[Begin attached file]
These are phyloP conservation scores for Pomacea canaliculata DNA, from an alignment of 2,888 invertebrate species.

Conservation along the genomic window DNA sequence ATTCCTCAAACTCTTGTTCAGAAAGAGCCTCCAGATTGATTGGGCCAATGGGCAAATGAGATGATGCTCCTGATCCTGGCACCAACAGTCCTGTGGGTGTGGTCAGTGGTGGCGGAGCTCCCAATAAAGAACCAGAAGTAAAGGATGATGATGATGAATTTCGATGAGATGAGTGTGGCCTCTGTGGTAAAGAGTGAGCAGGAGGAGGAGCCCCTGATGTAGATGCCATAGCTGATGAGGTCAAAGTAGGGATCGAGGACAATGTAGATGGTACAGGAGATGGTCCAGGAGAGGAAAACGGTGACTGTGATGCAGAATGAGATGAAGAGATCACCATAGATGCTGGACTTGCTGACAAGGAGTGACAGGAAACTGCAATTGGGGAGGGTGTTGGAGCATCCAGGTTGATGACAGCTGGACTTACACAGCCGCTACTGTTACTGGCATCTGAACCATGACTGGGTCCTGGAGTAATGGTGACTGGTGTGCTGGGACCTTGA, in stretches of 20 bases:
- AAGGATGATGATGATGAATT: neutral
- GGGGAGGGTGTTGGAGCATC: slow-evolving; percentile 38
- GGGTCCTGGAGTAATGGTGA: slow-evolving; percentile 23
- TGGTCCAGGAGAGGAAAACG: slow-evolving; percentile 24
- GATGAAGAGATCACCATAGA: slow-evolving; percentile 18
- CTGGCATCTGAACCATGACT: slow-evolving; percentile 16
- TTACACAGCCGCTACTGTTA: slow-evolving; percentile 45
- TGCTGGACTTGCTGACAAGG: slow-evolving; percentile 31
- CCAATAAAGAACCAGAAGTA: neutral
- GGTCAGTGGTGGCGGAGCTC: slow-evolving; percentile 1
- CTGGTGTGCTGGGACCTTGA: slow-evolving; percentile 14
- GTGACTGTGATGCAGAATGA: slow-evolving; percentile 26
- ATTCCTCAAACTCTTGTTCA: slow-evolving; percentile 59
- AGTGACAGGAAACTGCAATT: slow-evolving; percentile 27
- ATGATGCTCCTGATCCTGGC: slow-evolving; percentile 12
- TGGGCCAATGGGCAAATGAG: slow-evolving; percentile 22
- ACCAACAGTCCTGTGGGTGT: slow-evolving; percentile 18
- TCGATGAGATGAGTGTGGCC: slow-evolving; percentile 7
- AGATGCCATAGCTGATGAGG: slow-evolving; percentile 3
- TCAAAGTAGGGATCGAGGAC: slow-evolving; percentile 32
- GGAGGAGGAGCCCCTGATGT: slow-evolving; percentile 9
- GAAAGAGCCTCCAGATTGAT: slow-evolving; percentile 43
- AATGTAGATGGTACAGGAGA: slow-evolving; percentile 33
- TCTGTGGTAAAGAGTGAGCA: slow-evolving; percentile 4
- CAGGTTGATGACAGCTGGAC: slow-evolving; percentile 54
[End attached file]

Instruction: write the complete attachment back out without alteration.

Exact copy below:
These are phyloP conservation scores for Pomacea canaliculata DNA, from an alignment of 2,888 invertebrate species.

Conservation along the genomic window DNA sequence ATTCCTCAAACTCTTGTTCAGAAAGAGCCTCCAGATTGATTGGGCCAATGGGCAAATGAGATGATGCTCCTGATCCTGGCACCAACAGTCCTGTGGGTGTGGTCAGTGGTGGCGGAGCTCCCAATAAAGAACCAGAAGTAAAGGATGATGATGATGAATTTCGATGAGATGAGTGTGGCCTCTGTGGTAAAGAGTGAGCAGGAGGAGGAGCCCCTGATGTAGATGCCATAGCTGATGAGGTCAAAGTAGGGATCGAGGACAATGTAGATGGTACAGGAGATGGTCCAGGAGAGGAAAACGGTGACTGTGATGCAGAATGAGATGAAGAGATCACCATAGATGCTGGACTTGCTGACAAGGAGTGACAGGAAACTGCAATTGGGGAGGGTGTTGGAGCATCCAGGTTGATGACAGCTGGACTTACACAGCCGCTACTGTTACTGGCATCTGAACCATGACTGGGTCCTGGAGTAATGGTGACTGGTGTGCTGGGACCTTGA, in stretches of 20 bases:
- AAGGATGATGATGATGAATT: neutral
- GGGGAGGGTGTTGGAGCATC: slow-evolving; percentile 38
- GGGTCCTGGAGTAATGGTGA: slow-evolving; percentile 23
- TGGTCCAGGAGAGGAAAACG: slow-evolving; percentile 24
- GATGAAGAGATCACCATAGA: slow-evolving; percentile 18
- CTGGCATCTGAACCATGACT: slow-evolving; percentile 16
- TTACACAGCCGCTACTGTTA: slow-evolving; percentile 45
- TGCTGGACTTGCTGACAAGG: slow-evolving; percentile 31
- CCAATAAAGAACCAGAAGTA: neutral
- GGTCAGTGGTGGCGGAGCTC: slow-evolving; percentile 1
- CTGGTGTGCTGGGACCTTGA: slow-evolving; percentile 14
- GTGACTGTGATGCAGAATGA: slow-evolving; percentile 26
- ATTCCTCAAACTCTTGTTCA: slow-evolving; percentile 59
- AGTGACAGGAAACTGCAATT: slow-evolving; percentile 27
- ATGATGCTCCTGATCCTGGC: slow-evolving; percentile 12
- TGGGCCAATGGGCAAATGAG: slow-evolving; percentile 22
- ACCAACAGTCCTGTGGGTGT: slow-evolving; percentile 18
- TCGATGAGATGAGTGTGGCC: slow-evolving; percentile 7
- AGATGCCATAGCTGATGAGG: slow-evolving; percentile 3
- TCAAAGTAGGGATCGAGGAC: slow-evolving; percentile 32
- GGAGGAGGAGCCCCTGATGT: slow-evolving; percentile 9
- GAAAGAGCCTCCAGATTGAT: slow-evolving; percentile 43
- AATGTAGATGGTACAGGAGA: slow-evolving; percentile 33
- TCTGTGGTAAAGAGTGAGCA: slow-evolving; percentile 4
- CAGGTTGATGACAGCTGGAC: slow-evolving; percentile 54